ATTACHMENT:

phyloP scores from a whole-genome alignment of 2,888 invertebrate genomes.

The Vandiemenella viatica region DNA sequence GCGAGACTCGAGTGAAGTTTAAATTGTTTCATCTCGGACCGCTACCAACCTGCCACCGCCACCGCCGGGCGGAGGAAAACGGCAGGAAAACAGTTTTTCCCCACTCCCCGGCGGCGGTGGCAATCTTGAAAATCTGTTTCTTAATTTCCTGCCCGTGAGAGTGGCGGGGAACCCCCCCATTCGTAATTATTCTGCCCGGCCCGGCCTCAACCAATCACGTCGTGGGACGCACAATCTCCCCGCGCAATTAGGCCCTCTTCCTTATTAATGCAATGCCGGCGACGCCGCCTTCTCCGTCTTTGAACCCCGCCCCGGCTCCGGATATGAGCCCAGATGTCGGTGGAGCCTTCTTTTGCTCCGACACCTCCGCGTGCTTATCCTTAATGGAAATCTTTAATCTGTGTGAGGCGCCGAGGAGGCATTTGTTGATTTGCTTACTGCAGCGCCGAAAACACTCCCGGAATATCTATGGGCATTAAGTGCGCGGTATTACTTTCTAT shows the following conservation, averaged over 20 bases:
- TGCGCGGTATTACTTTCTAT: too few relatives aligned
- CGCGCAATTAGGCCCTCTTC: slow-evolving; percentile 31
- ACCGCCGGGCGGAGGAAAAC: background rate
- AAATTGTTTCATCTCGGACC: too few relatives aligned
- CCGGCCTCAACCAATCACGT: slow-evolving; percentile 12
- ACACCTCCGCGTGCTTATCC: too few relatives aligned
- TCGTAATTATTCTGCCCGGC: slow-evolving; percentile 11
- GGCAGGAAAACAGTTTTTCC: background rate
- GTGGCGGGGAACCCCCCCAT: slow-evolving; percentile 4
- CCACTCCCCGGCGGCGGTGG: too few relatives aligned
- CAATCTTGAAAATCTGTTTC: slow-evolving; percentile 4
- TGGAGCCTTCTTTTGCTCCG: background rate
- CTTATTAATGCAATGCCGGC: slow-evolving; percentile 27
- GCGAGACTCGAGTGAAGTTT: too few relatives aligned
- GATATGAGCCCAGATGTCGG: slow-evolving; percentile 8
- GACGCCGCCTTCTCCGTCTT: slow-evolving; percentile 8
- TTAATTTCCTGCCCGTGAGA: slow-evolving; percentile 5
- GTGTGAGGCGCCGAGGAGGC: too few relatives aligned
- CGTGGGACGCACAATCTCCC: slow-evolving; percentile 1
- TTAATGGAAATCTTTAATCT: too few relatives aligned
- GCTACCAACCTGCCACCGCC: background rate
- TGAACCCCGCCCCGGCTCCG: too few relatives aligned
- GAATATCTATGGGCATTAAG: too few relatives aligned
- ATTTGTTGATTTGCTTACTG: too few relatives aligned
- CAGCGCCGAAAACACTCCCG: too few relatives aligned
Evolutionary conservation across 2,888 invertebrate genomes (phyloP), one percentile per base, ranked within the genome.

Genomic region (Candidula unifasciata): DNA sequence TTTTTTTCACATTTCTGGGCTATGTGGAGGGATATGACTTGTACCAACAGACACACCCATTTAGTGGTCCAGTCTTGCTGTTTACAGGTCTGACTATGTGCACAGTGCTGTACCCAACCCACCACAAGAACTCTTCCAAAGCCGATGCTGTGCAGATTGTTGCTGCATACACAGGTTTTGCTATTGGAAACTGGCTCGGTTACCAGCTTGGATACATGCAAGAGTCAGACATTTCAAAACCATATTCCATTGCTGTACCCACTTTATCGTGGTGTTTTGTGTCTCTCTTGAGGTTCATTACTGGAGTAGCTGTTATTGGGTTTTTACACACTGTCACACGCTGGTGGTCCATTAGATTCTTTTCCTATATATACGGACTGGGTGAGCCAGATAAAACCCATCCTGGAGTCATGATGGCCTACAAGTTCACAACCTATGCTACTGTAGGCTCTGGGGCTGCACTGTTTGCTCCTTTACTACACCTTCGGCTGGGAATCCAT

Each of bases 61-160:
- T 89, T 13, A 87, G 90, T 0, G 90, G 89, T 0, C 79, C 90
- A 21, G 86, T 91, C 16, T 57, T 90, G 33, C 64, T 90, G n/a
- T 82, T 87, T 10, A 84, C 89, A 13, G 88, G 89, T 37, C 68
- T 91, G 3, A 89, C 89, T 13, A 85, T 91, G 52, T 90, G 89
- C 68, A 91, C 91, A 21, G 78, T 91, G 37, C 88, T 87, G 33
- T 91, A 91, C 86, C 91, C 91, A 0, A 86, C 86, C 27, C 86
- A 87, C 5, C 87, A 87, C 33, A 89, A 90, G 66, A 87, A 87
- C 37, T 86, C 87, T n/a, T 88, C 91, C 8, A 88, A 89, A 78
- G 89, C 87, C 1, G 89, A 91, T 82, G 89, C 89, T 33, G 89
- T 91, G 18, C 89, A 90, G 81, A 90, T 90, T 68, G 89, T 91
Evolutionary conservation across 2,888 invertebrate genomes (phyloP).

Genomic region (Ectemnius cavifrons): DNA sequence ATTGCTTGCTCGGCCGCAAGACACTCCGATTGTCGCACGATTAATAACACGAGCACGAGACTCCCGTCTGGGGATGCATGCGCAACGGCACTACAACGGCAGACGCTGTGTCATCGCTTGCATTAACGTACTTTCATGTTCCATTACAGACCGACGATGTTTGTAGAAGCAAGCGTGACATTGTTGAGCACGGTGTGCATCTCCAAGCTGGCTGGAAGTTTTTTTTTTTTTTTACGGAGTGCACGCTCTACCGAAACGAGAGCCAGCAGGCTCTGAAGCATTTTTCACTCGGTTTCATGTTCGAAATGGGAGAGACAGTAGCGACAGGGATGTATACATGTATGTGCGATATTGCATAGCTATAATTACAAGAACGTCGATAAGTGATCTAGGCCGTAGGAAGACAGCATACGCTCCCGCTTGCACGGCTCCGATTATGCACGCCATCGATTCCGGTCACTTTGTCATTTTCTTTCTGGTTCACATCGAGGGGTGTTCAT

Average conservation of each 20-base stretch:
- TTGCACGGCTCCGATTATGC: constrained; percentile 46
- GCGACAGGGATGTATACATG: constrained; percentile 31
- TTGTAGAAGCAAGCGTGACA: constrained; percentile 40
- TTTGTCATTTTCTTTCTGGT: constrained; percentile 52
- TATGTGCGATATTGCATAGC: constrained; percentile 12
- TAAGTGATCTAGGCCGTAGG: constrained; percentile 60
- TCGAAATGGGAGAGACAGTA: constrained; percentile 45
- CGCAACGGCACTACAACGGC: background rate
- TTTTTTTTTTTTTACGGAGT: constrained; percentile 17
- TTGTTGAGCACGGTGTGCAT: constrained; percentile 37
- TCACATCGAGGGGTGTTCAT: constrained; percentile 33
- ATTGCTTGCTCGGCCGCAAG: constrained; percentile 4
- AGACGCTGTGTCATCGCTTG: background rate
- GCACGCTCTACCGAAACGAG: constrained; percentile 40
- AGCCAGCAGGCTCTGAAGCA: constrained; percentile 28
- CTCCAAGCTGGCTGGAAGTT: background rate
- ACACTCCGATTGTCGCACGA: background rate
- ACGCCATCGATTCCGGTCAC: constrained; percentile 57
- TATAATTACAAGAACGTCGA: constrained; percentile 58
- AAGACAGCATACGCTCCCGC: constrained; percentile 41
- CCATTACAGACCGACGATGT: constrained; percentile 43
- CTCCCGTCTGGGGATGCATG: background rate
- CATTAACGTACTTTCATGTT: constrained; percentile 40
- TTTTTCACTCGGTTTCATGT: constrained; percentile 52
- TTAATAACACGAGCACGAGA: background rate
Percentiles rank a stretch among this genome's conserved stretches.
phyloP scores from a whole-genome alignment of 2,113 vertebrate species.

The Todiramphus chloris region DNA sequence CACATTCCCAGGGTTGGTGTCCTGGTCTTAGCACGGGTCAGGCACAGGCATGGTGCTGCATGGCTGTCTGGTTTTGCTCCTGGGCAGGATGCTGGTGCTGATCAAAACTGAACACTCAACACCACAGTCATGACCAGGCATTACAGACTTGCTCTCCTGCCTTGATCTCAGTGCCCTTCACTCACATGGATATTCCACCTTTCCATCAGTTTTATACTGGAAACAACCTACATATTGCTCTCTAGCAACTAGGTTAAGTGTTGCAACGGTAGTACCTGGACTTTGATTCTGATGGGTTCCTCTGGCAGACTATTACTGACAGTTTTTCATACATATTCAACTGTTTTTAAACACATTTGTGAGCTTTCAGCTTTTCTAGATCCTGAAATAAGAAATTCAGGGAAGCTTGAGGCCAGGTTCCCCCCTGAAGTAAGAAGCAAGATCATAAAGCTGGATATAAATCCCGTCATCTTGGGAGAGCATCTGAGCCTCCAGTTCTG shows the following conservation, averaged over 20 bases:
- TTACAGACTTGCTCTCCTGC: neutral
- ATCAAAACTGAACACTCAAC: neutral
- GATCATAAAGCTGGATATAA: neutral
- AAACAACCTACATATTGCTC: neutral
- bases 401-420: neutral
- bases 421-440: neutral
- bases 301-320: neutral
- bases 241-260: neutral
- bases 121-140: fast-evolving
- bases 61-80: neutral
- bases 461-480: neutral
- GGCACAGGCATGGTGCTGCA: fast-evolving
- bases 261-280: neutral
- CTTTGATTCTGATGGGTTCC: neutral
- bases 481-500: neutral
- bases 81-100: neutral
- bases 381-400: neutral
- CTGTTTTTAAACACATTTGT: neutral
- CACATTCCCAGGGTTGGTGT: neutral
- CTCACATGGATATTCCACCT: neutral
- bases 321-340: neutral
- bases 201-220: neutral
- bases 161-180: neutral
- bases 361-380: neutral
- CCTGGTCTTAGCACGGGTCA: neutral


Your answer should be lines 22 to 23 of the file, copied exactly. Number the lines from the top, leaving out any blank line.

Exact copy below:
- TTAATGGAAATCTTTAATCT: too few relatives aligned
- GCTACCAACCTGCCACCGCC: background rate